Great Expectations By Charles Dickens Chapters 23-25 - (Volume II, Chapters 4-6)

It came to my knowledge, through what passed between Mrs. Pocket and Drummle while I was attentive to my knife and fork, spoon, glasses, and other instruments of self-destruction, that Drummle, whose Christian name was Bentley, was actually the next heir but one to a baronetcy. It further appeared that the book I had seen Mrs. Pocket reading in the garden, was all about titles, and that she knew the exact date at which her grandpapa would have come into the book, if he ever had come at all. Drummle didn't say much, but in his limited way (he struck me as a sulky kind of fellow) he spoke as one of the elect, and recognized Mrs. Pocket as a woman and a sister. No one but themselves and Mrs. Coiler the toady neighbour showed any interest in this part of the conversation, and it appeared to me that it was painful to Herbert; but it promised to last a long time, when the page came in with the announcement of a domestic affliction. It was, in effect, that the cook had mislaid the beef. To my unutterable amazement, I now, for the first time, saw Mr. Pocket relieve his mind by going through a performance that struck me as very extraordinary, but which made no impression on anybody else, and with which I soon became as familiar as the rest. He laid down the carving-knife and fork — being engaged in carving, at the moment — put his two hands into his disturbed hair, and appeared to make an extraordinary effort to lift himself up by it. When he had done this, and had not lifted himself up at all, he quietly went on with what he was about.

Mrs. Coiler then changed the subject, and began to flatter me. I liked it for a few moments, but she flattered me so very grossly that the pleasure was soon over. She had a serpentine way of coming close at me when she pretended to be vitally interested in the friends and localities I had left, which was altogether snaky and fork-tongued; and when she made an occasional bounce upon Startop (who said very little to her), or upon Drummle (who said less), I rather envied them for being on the opposite side of the table.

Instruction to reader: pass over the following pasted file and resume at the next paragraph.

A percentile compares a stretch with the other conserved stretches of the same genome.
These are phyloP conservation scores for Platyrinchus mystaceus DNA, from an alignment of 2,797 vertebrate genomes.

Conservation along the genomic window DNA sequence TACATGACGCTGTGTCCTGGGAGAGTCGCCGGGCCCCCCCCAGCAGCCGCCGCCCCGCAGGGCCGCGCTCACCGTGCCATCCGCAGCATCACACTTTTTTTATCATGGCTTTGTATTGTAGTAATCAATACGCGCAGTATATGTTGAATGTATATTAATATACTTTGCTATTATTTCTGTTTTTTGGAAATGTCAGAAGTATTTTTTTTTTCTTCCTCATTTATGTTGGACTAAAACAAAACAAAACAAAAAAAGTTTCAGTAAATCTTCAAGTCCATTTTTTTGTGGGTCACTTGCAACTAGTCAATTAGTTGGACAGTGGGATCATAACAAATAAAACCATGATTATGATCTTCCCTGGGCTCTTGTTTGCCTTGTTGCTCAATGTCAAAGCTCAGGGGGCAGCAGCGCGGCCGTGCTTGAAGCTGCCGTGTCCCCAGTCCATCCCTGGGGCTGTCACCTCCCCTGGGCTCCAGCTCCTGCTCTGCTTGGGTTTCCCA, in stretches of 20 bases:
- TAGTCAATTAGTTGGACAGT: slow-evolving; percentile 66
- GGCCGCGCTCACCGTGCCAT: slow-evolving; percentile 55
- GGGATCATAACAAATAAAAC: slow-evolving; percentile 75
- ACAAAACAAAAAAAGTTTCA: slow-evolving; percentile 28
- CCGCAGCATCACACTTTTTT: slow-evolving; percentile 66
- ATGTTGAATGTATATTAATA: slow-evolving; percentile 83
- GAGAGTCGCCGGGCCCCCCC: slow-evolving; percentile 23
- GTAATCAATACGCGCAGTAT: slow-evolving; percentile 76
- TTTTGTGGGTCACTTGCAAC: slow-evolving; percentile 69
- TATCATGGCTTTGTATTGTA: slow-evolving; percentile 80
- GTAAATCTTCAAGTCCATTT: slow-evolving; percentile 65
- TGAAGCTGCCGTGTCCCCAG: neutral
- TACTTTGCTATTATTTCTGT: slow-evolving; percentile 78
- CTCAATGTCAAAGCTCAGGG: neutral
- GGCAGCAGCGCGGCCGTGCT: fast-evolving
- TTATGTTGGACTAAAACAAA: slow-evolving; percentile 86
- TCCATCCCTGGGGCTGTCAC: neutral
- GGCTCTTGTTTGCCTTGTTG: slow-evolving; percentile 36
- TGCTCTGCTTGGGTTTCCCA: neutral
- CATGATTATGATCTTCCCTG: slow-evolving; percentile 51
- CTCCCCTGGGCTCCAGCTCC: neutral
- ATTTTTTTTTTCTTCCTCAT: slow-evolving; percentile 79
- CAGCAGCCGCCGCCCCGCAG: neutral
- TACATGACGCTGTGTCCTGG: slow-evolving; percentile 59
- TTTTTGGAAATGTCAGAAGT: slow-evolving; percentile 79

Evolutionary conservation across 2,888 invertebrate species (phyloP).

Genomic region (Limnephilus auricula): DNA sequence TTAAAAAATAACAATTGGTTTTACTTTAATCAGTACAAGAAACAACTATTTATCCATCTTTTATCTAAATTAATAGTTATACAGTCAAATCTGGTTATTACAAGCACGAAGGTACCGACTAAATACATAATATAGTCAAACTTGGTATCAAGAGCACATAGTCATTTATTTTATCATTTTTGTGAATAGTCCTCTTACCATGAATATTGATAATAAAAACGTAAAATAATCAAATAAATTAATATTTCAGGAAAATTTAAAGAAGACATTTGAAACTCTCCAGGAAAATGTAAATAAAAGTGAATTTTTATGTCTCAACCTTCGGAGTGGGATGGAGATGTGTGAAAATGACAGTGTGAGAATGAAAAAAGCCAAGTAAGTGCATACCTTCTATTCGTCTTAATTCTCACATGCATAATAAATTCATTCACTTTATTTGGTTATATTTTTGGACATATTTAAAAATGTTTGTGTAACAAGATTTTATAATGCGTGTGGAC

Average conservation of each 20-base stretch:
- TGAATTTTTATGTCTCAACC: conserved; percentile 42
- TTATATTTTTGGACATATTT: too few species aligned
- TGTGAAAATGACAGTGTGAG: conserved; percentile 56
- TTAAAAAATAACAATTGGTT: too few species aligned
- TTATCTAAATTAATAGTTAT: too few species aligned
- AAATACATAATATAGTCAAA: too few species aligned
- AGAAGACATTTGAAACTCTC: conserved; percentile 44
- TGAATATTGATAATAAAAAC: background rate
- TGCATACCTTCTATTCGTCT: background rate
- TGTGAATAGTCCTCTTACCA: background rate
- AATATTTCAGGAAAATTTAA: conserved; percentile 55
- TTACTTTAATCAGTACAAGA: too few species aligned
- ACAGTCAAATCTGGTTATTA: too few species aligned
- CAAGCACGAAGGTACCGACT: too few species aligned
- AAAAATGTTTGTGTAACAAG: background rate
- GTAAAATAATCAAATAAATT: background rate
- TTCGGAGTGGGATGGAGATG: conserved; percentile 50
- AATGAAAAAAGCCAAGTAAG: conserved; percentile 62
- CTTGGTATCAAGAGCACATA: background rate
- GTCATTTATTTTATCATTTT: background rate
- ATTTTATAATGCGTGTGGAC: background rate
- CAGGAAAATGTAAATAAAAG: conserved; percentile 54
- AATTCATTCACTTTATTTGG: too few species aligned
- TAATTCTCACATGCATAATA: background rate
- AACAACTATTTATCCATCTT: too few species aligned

After dinner the children were introduced, and Mrs. Coiler made admiring comments on their eyes, noses, and legs — a sagacious way of improving their minds. There were four little girls, and two little boys, besides the baby who might have been either, and the baby's next successor who was as yet neither. They were brought in by Flopson and Millers, much as though those two noncommissioned officers had been recruiting somewhere for children and had enlisted these: while Mrs. Pocket looked at the young Nobles that ought to have been, as if she rather thought she had had the pleasure of inspecting them before, but didn't quite know what to make of them.

"Here! Give me your fork, Mum, and take the baby," said Flopson. "Don't take it that way, or you'll get its head under the table."

Thus advised, Mrs. Pocket took it the other way, and got its head upon the table; which was announced to all present by a prodigious concussion.

"Dear, dear! Give it me back, Mum," said Flopson; "and Miss Jane, come and dance to baby, do!"

One of the little girls, a mere mite who seemed to have prematurely taken upon herself some charge of the others, stepped out of her place by me, and danced to and from the baby until it left off crying, and laughed. Then, all the children laughed, and Mr. Pocket (who in the meantime had twice endeavoured to lift himself up by the hair) laughed, and we all laughed and were glad.

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